The north-west has been identified as having significant shale gas and coal-bed methane fields and drilling has already begun, for example just over the border from my constituency in the constituency of my hon. Friend Barbara Keeley. There are also live proposals for a coal-bed methane site in Trafford. There is deep local fear that fracking will start happening in our community, and there is a particular worry about fracking starting in Davyhulme where air quality standards are already being breached. It is a built-up area that is next to the M60 and close to an airport, and the site is right by the proposed biomass plant. There is, at the very least, real concern that the air quality will worsen substantially if there is fracking and exploratory drilling, not least because of the additional traffic flows, which the Secretary of State acknowledged was one of the unfortunate by-products of fracking exploration.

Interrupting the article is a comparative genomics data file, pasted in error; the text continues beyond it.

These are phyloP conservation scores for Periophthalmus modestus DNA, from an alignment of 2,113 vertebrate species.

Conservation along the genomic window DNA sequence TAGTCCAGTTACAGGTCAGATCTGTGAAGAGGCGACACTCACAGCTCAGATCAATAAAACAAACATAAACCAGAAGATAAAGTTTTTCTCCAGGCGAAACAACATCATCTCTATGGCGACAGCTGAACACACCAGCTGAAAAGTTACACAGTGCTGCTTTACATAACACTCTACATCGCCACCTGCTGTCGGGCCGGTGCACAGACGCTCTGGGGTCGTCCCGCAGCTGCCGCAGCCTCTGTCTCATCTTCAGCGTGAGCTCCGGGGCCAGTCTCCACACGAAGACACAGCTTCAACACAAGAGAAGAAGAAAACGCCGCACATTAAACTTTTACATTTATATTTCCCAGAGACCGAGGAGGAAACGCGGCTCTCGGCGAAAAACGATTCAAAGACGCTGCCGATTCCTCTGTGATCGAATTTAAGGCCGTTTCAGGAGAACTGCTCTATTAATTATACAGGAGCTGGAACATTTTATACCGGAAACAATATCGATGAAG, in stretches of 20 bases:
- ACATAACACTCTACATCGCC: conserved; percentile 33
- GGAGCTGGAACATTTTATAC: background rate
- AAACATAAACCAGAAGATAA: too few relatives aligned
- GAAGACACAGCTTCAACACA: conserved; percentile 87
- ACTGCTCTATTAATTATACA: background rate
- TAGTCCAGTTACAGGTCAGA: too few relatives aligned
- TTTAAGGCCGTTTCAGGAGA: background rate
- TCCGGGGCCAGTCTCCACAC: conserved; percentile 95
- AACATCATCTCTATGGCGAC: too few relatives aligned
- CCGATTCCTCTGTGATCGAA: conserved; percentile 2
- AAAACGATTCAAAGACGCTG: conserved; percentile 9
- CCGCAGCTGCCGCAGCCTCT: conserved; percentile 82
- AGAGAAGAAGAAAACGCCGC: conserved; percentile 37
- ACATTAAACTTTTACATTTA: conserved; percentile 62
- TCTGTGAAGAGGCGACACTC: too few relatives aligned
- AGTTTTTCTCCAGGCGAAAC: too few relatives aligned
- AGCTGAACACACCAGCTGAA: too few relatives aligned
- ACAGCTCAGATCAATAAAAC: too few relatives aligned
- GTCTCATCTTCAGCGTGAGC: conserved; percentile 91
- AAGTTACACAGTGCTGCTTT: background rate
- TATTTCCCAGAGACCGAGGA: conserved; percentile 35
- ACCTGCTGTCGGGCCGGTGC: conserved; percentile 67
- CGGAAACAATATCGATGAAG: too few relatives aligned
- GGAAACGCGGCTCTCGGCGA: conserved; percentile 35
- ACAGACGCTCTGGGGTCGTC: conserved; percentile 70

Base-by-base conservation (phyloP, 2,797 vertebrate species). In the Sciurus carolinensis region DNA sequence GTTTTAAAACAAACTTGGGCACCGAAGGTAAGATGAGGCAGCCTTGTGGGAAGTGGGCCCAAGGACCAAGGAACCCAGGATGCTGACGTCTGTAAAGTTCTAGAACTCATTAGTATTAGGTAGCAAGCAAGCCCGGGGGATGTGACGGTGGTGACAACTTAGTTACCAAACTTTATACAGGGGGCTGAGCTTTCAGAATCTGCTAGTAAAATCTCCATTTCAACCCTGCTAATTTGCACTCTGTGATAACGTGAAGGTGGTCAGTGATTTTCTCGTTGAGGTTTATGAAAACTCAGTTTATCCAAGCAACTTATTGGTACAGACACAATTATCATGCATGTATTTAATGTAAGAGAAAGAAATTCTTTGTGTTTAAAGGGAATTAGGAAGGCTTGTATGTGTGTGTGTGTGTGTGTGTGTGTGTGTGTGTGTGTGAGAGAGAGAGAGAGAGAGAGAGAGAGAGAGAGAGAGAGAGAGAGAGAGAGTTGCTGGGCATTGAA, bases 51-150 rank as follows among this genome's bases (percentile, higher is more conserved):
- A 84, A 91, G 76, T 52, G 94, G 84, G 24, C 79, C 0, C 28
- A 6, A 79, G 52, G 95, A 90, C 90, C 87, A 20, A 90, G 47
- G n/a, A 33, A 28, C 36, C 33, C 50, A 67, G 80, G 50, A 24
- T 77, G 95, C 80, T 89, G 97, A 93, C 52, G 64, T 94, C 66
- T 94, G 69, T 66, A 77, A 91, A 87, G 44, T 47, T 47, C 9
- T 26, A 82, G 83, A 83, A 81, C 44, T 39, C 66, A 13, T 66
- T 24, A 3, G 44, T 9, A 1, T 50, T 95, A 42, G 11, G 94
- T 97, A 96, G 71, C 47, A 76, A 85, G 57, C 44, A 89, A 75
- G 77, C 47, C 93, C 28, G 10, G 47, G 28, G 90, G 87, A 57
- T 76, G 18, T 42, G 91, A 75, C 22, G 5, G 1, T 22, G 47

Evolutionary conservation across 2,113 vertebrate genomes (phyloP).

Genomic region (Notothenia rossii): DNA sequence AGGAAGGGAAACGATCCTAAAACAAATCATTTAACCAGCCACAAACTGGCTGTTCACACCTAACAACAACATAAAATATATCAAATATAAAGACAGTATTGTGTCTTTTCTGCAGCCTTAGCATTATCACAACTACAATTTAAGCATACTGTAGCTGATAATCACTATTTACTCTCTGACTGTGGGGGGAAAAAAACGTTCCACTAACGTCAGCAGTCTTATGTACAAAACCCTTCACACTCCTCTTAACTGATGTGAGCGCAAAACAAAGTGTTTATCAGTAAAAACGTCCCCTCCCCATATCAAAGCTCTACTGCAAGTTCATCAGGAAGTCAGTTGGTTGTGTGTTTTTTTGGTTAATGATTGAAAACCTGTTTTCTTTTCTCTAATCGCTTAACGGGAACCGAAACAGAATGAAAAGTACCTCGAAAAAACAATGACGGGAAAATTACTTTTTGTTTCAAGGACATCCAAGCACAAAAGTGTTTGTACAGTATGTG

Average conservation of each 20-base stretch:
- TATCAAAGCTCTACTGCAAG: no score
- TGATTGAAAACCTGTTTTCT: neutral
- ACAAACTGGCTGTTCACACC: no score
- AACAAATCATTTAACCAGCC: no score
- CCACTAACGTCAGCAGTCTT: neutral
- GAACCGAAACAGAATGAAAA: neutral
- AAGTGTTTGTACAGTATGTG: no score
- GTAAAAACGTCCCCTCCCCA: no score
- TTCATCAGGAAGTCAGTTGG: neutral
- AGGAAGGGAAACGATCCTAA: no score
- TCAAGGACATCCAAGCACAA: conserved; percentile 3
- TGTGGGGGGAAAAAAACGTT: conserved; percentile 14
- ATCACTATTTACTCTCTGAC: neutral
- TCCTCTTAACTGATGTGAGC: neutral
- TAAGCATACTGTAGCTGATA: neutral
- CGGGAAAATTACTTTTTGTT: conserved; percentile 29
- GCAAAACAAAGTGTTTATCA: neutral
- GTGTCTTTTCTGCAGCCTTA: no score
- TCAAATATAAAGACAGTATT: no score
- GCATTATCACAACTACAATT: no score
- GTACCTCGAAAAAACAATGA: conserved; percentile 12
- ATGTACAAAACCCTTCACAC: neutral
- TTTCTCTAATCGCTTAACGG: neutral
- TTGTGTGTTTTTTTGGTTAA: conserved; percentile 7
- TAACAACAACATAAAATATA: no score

The core issue, however, is a lack of transparency and of genuinely honest and open dialogue with local communities about the implications for them. For example, it took the local press to reveal that radioactive waste water had been placed into the Manchester ship canal by United Utilities a couple of years ago. That waste water had been brought to our neighbourhood with the purpose of disposing of it. The public should have been informed about that, and if the view was that that was done entirely safely, that, too, should have been explained to local people. It does nothing for people’s confidence in new energy sources if we have such cover-ups.